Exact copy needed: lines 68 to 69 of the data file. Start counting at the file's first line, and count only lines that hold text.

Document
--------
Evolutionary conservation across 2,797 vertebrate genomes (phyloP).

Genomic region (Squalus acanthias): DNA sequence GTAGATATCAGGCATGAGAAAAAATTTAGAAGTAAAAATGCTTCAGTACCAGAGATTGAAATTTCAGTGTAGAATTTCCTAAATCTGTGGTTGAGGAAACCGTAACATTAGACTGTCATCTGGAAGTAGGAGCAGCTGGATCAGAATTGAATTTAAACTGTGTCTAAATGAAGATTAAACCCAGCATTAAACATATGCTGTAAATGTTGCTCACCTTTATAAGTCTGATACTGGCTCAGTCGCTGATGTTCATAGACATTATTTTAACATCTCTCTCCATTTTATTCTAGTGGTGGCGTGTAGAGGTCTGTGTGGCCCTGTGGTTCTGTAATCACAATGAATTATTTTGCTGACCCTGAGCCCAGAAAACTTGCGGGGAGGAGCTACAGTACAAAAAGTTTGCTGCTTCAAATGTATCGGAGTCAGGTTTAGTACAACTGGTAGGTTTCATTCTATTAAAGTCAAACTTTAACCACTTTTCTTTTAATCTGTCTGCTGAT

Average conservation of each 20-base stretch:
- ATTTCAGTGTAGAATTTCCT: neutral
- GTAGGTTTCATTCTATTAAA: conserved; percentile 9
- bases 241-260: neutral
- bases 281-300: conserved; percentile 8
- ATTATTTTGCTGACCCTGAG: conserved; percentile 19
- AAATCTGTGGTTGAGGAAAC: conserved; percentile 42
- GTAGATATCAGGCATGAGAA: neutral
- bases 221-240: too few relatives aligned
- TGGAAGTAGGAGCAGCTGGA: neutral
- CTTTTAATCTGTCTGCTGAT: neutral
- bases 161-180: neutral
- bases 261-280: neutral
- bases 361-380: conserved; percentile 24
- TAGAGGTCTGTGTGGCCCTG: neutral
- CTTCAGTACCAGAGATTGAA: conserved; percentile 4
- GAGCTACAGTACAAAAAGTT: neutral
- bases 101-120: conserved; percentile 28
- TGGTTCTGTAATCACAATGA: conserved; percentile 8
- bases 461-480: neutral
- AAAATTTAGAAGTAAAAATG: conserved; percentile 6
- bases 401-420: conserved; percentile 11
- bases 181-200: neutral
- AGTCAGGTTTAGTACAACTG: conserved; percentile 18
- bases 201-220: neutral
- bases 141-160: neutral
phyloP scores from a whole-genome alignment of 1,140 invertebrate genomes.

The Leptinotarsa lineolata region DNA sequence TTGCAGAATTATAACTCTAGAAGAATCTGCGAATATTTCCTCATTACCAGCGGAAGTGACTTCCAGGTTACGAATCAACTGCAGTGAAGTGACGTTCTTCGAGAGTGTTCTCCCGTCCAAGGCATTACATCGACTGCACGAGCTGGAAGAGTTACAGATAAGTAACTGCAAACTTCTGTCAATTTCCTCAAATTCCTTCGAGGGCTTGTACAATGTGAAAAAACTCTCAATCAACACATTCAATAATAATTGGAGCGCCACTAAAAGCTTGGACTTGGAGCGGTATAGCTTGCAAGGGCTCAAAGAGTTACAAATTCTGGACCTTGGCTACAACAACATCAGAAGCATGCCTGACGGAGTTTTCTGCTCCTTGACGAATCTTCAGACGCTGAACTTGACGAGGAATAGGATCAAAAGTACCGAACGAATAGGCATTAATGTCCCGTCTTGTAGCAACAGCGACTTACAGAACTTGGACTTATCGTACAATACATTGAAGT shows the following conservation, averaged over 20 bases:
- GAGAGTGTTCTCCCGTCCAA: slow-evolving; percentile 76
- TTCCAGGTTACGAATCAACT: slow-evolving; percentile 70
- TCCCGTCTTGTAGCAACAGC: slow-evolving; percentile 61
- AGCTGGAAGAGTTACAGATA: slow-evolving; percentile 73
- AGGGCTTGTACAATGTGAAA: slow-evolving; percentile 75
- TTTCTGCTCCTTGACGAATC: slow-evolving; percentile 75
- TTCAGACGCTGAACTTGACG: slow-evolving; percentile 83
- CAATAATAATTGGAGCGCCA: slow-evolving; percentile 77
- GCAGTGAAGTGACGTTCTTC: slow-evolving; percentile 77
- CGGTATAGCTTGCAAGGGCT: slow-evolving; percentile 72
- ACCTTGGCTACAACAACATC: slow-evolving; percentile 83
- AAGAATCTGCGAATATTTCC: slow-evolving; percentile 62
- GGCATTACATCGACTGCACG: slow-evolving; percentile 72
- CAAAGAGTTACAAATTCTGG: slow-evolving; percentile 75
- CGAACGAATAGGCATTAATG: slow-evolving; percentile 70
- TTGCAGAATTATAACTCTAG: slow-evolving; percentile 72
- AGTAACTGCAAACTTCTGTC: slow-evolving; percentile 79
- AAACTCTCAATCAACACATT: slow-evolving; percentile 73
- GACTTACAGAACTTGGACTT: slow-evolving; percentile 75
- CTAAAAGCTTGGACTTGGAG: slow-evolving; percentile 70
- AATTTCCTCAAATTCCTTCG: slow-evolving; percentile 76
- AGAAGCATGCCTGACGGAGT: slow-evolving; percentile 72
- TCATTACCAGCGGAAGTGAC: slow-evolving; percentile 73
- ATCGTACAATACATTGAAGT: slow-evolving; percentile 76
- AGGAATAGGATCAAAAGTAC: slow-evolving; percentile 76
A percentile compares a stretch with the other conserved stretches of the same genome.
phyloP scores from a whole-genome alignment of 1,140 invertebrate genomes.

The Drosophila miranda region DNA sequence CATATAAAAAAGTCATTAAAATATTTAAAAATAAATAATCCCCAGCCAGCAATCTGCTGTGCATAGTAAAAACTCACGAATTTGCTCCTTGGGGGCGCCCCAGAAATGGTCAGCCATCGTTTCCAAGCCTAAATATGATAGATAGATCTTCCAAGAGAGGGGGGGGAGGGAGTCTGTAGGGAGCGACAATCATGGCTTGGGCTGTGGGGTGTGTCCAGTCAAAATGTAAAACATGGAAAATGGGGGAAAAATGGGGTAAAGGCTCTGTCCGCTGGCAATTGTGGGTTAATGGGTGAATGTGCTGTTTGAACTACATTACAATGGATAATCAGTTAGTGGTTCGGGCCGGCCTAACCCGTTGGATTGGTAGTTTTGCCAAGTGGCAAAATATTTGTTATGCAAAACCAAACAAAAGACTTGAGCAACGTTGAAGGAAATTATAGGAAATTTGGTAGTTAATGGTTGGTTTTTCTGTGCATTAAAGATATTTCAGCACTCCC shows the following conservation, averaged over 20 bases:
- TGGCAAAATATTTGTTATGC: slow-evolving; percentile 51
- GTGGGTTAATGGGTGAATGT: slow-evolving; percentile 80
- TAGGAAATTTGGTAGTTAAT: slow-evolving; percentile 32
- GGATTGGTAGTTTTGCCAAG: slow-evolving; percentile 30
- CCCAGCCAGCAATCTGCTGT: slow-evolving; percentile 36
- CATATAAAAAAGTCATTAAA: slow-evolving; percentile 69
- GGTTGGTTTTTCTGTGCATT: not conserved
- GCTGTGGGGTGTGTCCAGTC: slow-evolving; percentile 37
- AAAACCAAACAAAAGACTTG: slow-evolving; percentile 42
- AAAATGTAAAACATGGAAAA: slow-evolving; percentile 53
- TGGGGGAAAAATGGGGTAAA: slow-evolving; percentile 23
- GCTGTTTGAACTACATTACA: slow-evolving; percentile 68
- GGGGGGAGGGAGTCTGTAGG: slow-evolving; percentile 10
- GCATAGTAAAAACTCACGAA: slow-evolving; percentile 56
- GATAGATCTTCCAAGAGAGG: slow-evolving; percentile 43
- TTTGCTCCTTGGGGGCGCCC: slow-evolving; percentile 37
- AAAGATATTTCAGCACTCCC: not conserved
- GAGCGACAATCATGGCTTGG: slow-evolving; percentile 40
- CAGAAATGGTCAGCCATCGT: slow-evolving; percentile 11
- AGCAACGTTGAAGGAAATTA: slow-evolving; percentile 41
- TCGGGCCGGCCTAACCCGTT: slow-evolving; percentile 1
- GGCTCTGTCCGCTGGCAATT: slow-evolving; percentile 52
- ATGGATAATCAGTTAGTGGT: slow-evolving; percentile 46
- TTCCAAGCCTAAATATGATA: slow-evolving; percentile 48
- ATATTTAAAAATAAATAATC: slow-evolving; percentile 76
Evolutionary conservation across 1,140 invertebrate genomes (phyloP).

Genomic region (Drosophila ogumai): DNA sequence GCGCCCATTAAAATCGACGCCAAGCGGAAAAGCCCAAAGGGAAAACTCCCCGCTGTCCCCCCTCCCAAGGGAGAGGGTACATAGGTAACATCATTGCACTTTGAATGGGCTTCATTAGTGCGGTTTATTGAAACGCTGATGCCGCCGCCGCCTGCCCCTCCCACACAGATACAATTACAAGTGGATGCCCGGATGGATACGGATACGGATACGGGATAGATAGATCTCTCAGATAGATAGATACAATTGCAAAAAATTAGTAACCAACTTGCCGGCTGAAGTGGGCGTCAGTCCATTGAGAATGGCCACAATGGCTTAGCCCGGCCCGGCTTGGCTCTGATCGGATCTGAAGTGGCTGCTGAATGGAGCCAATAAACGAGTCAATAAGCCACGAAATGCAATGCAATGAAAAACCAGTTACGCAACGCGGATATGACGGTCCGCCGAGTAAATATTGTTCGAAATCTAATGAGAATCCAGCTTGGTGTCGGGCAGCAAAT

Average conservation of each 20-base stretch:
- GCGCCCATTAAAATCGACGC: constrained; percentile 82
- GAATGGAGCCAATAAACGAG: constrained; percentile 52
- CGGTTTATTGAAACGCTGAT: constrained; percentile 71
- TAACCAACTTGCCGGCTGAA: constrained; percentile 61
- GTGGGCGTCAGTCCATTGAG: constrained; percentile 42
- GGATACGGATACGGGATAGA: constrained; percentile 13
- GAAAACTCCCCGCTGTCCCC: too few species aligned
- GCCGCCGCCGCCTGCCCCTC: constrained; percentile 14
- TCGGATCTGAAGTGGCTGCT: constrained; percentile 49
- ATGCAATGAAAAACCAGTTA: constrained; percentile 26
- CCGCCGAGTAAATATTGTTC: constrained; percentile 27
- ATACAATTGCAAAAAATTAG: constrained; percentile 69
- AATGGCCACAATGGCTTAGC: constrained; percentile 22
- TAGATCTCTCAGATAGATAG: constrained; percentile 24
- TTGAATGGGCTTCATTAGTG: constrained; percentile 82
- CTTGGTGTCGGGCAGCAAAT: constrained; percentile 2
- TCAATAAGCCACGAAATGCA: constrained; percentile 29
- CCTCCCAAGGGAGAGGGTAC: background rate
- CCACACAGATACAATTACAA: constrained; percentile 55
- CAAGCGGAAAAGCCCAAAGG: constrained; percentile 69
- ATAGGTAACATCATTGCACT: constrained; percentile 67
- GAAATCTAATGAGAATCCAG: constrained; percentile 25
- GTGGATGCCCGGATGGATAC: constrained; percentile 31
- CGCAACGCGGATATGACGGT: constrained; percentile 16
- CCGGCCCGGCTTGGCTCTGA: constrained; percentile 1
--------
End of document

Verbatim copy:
- AAAATGTAAAACATGGAAAA: slow-evolving; percentile 53
- TGGGGGAAAAATGGGGTAAA: slow-evolving; percentile 23